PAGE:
When first we meet Kroc (Michael Keaton), he is rehearsing a speech he is about to make before an audience that includes the then President Ronald Reagan, a fellow Illinois boy-made-good like himself. From there the film jumps back some 30 years to 1954 when Kroc is a travelling salesman trying to hawk milkshake mixers to various fast food joints in the US Midwest and finding no takers. He takes a call from his secretary back in Arlington who informs him that a hamburger place in San Bernardino, California, has placed an order for 6, then 8, mixers. Intrigued, Kroc drives all the way to San Bernardino where he sees queues of customers waiting patiently to order hamburgers at the McDonald brothers’ stand. He makes his acquaintance with Dick (Nick Offerman) and Mac (John Carroll Lynch) who tell him of their experiences trying to crack Hollywood back in the 1920s, having to operate a hot dog stand during the Depression years and finally being able to own and run their hamburger fast food restaurant in their own unique way, utilising scientific management methods in designing their kitchen and streamlining work processes, custom-making their kitchen equipment, concentrating on a small and standardised menu and motivating their employees to deliver food and service at a consistent and high level. Kroc proposes that he and they join forces and franchise the business. The brothers demur and explain that they have tried franchising before but were unable to maintain control over the menu and standards. Kroc mulls over their objections and finally convinces Dick and Mac to work together with him by proposing that McDonald’s could become an essential institution in American life, in much the same way that Christian religion and belief in American democracy have become.

From that moment on, Kroc’s rise to become one of America’s richest and most successful businessmen, thanks to doggedness on his part, dominates the film – though he comes across plenty of obstacles in his path. The initial wave of success proves to be too much and quickly Kroc finds his finances and assets over-stretched to the point where he and his wife Ethel (Laura Dern) are in danger of losing their house. His bank manager won’t budge an inch, Dick and Mac refuse to cut corners on their formula and remind Kroc of the complex contract that he agreed to sign. Enter Harry Sonneborn (B J Novak), an ambitious financial consultant, who goes over Kroc’s books and points out that Kroc needs to own the land on which McDonald’s franchises operate by creating a separate real estate company. Kroc realises that Sonneborn’s proposal will enable him to wrestle control of the McDonald’s concept from Dick and Mac and readily accepts it. As McDonald’s becomes more and more Kroc’s baby and he bends and reshapes its core concept to his will, the brothers are edged out more and more, their business relationship with Kroc becomes acrimonious and eventually Mac’s health fails and he is hospitalised. Kroc eventually buys out the brothers who tragically lose all royalty rights and are forced to give up the McDonald’s name.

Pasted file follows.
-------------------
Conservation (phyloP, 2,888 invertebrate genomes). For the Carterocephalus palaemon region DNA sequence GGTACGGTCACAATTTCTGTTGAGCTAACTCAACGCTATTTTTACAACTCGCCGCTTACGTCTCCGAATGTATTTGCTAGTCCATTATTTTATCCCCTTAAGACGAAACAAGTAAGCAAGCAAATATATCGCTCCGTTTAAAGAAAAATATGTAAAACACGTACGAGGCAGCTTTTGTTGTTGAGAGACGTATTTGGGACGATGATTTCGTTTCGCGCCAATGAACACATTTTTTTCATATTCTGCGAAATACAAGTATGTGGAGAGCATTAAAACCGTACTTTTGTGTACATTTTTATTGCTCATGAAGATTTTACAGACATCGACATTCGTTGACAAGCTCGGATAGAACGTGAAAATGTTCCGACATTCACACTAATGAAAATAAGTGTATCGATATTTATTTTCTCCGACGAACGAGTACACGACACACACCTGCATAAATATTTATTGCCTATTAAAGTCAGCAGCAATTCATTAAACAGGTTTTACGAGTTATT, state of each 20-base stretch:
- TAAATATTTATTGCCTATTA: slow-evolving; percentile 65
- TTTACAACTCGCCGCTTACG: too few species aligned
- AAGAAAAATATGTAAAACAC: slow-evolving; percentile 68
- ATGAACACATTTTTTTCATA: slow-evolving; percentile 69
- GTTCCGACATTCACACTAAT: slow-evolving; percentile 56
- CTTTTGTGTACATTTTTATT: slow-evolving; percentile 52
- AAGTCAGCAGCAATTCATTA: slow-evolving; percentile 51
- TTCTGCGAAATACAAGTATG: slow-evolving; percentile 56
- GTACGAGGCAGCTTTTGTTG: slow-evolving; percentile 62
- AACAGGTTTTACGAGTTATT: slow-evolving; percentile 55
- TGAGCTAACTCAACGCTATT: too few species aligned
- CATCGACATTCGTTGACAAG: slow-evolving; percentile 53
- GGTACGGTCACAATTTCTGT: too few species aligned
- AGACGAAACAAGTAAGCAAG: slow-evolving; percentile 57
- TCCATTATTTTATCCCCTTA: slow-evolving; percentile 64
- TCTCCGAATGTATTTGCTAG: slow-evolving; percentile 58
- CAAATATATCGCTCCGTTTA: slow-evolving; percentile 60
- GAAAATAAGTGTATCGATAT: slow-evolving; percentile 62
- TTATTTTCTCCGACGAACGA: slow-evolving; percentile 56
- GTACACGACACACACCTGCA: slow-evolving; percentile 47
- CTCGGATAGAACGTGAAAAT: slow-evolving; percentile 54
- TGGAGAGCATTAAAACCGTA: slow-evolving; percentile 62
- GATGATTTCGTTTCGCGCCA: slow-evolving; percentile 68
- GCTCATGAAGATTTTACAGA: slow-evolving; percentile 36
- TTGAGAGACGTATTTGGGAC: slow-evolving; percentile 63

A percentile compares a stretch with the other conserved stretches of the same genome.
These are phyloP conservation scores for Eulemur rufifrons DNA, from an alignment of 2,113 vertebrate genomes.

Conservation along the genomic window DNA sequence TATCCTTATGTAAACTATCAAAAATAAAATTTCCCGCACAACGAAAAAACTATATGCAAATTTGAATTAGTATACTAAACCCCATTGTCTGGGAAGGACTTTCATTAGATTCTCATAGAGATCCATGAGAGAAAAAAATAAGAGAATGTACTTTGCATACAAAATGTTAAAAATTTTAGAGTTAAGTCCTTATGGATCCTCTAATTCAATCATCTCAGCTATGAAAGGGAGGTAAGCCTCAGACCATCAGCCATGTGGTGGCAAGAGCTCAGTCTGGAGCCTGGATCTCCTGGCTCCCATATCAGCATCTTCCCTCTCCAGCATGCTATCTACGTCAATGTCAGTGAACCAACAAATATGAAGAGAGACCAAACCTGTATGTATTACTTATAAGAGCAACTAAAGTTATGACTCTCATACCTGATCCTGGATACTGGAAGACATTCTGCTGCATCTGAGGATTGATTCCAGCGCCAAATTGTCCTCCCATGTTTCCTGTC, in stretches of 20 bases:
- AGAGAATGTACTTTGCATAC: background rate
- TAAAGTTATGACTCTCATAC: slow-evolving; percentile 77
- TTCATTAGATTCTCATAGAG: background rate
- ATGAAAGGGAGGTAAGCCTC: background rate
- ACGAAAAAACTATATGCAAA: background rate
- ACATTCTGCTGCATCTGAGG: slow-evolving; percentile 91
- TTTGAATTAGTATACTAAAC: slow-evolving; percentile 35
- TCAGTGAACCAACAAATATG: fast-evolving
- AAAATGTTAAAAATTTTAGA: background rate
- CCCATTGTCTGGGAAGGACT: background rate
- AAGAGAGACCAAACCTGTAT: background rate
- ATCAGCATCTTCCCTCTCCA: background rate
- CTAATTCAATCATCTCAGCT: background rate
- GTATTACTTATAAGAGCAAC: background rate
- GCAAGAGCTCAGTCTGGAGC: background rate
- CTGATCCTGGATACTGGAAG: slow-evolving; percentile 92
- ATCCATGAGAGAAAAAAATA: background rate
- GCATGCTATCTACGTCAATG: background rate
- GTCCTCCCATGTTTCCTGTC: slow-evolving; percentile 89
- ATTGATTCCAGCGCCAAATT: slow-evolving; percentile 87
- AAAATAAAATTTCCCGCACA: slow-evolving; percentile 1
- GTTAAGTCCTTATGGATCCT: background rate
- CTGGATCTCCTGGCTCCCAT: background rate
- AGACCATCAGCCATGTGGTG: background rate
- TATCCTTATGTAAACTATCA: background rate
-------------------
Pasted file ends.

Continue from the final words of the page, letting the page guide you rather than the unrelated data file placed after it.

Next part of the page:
Concomitant with Kroc’s takeover of the McDonald’s name and concept, his marriage to Ethel, who provides moral support and Kroc’s conscience (passive though it is), fails and ends in divorce. Ethel ends up an even more pathetic victim than the McDonald brothers: she ends up with the house but none of the wealth that should be hers. I guess in the end she never gets to go to Spain for a holiday.

The acting is solid throughout and Michael Keaton dominates every scene as the man who sells his soul and morality (I’m assuming he ever had any in the first place) for money, money and more money. He strikes the right balance in making Kroc a sympathetic character driven to succeed in spite of no talent, no education and no connections, yet slimy and lacking in insight. Laura Dern makes the most of a role in which she has very little to do except ask her husband why he couldn’t just live the rest of his life together with her in comfortable retirement, playing golf with the country club buddies and travelling the world together. The film does a splendid job contrasting Kroc’s slick hollowness against the McDonald brothers’ heartfelt passion and love for their San Bernardino baby and their desire and failure to protect it against its exploitation by a predatory hustler.

The film does not make much of the capitalist ideology that informs and supports Kroc’s ambitions or of the debt-based financial system that forces Kroc on his near-insane quest to grow the McDonald’s business and drives him and Ethel close to bankruptcy. So much of modern corporations’ need to grow and earn higher revenues and profits, at the cost of quality control and ethical considerations for their customers and the environments (physical, cultural, economic, political) in which they live, is driven by the need to pay back corporate debts to banks and to take out new loans if they are to meet their financial obligations and continue trading. Viewers need some knowledge of how monetary systems work to pick up this aspect of the film. The scene in which Kroc first meets Sonneborn is a major turning point in the film’s narrative: Kroc begins to understand that owning the land on which the hamburgers are made is the key to breaking the hold the McDonald brothers have over him.